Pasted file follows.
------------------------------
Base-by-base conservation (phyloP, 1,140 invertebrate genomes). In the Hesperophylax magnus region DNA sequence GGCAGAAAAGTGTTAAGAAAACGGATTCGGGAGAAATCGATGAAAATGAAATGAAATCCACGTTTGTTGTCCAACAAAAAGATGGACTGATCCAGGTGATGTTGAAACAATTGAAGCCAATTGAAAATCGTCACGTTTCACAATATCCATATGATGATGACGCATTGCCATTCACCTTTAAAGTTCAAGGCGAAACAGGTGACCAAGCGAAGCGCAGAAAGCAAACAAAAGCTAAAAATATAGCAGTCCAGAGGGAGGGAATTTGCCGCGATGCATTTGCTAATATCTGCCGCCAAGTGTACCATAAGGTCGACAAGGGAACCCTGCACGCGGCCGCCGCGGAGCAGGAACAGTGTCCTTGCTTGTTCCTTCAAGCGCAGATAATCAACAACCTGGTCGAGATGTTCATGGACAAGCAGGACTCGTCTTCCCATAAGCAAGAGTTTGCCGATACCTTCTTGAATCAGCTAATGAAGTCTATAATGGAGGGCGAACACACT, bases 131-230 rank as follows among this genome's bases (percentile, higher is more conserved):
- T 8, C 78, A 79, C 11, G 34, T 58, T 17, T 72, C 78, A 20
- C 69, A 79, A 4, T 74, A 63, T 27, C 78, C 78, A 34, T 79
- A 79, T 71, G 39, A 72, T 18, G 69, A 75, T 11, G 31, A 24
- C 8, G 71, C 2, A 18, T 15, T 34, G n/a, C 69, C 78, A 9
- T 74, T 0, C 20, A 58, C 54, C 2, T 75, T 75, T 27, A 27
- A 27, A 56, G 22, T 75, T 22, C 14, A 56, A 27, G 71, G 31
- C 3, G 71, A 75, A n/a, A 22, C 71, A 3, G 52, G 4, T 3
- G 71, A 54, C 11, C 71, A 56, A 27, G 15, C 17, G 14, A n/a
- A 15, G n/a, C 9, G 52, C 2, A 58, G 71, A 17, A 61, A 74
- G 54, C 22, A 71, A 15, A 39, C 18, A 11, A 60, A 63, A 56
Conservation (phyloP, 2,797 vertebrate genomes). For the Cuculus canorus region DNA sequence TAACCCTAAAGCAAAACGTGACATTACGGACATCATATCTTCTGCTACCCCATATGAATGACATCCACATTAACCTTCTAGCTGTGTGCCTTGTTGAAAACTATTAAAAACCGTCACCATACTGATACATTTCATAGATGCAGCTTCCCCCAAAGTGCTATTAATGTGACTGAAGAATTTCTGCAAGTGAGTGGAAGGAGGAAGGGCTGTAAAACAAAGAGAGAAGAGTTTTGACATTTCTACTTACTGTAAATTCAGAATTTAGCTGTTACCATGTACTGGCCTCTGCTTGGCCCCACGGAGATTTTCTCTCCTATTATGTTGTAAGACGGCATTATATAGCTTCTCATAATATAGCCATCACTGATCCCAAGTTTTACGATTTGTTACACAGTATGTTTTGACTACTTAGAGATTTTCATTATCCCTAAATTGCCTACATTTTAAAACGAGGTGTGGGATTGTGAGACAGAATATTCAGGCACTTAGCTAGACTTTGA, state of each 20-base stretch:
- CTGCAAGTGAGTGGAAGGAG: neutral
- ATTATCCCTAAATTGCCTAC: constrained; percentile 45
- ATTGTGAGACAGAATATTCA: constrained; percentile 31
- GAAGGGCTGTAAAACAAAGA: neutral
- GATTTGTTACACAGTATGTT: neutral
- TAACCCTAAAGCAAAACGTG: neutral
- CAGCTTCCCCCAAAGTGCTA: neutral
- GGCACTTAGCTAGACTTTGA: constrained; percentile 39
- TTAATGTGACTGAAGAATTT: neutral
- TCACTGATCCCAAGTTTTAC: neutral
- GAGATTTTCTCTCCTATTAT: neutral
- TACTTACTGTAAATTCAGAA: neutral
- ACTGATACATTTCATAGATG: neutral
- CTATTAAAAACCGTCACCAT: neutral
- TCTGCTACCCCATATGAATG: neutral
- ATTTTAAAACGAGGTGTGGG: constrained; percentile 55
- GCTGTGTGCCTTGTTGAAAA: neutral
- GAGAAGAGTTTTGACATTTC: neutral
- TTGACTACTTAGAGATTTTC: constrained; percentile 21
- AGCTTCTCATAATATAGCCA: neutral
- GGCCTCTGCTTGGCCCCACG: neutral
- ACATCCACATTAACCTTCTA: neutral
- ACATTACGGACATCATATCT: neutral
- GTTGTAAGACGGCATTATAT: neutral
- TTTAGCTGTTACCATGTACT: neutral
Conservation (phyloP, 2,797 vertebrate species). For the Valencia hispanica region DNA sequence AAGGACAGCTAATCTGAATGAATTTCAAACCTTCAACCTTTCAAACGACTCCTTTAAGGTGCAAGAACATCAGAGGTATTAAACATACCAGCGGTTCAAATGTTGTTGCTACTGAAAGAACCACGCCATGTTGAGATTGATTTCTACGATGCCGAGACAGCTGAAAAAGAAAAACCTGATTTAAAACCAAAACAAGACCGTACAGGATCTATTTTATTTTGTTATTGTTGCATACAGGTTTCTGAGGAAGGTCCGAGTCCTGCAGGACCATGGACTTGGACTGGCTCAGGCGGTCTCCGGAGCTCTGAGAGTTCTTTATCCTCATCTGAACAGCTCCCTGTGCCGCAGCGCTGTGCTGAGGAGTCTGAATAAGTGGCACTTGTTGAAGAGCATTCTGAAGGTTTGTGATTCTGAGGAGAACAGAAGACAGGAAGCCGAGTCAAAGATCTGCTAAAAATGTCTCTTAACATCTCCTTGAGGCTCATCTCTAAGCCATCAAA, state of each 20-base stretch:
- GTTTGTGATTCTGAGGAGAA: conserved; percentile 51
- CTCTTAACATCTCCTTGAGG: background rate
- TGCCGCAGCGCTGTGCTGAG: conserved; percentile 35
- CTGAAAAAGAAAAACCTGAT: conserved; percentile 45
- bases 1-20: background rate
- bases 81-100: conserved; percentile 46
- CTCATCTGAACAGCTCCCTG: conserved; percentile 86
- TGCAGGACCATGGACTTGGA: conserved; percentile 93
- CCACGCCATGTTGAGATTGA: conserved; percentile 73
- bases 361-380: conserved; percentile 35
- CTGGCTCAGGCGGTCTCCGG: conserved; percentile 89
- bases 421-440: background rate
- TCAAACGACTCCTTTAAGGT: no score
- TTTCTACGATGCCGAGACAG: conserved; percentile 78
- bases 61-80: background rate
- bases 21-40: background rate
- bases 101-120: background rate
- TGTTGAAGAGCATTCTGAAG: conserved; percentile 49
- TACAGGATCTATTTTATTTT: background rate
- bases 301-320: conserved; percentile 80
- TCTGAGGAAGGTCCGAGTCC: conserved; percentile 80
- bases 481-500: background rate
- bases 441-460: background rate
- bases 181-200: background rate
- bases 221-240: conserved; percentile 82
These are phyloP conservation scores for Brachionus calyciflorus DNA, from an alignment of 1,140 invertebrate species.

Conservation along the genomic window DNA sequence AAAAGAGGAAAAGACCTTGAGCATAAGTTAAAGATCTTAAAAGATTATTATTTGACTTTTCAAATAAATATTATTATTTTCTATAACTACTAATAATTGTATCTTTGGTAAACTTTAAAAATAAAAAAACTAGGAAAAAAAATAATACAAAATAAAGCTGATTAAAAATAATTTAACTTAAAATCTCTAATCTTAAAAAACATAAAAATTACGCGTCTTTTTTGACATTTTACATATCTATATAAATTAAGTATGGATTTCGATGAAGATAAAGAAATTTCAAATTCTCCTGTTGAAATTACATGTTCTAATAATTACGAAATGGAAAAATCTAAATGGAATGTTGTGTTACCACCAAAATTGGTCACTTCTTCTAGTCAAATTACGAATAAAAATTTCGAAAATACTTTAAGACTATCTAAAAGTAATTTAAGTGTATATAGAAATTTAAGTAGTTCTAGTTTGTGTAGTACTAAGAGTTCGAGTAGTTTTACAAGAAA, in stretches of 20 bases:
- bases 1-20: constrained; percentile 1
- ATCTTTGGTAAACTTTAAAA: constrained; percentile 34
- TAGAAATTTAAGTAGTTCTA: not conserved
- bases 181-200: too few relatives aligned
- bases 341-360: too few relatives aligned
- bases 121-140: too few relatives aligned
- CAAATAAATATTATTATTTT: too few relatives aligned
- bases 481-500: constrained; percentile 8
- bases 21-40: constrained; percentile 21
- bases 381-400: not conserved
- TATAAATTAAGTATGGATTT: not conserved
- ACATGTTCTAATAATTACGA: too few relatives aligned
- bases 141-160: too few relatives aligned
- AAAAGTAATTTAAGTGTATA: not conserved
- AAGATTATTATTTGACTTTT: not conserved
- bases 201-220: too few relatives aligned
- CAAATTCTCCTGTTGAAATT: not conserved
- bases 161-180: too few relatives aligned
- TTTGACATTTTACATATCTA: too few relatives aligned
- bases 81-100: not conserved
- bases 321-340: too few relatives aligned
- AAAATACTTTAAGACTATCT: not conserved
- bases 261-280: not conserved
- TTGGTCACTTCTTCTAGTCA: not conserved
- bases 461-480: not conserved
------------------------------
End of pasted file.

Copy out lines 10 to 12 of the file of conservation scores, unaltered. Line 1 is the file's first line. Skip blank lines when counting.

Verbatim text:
- A 15, G n/a, C 9, G 52, C 2, A 58, G 71, A 17, A 61, A 74
- G 54, C 22, A 71, A 15, A 39, C 18, A 11, A 60, A 63, A 56
Conservation (phyloP, 2,797 vertebrate genomes). For the Cuculus canorus region DNA sequence TAACCCTAAAGCAAAACGTGACATTACGGACATCATATCTTCTGCTACCCCATATGAATGACATCCACATTAACCTTCTAGCTGTGTGCCTTGTTGAAAACTATTAAAAACCGTCACCATACTGATACATTTCATAGATGCAGCTTCCCCCAAAGTGCTATTAATGTGACTGAAGAATTTCTGCAAGTGAGTGGAAGGAGGAAGGGCTGTAAAACAAAGAGAGAAGAGTTTTGACATTTCTACTTACTGTAAATTCAGAATTTAGCTGTTACCATGTACTGGCCTCTGCTTGGCCCCACGGAGATTTTCTCTCCTATTATGTTGTAAGACGGCATTATATAGCTTCTCATAATATAGCCATCACTGATCCCAAGTTTTACGATTTGTTACACAGTATGTTTTGACTACTTAGAGATTTTCATTATCCCTAAATTGCCTACATTTTAAAACGAGGTGTGGGATTGTGAGACAGAATATTCAGGCACTTAGCTAGACTTTGA, state of each 20-base stretch: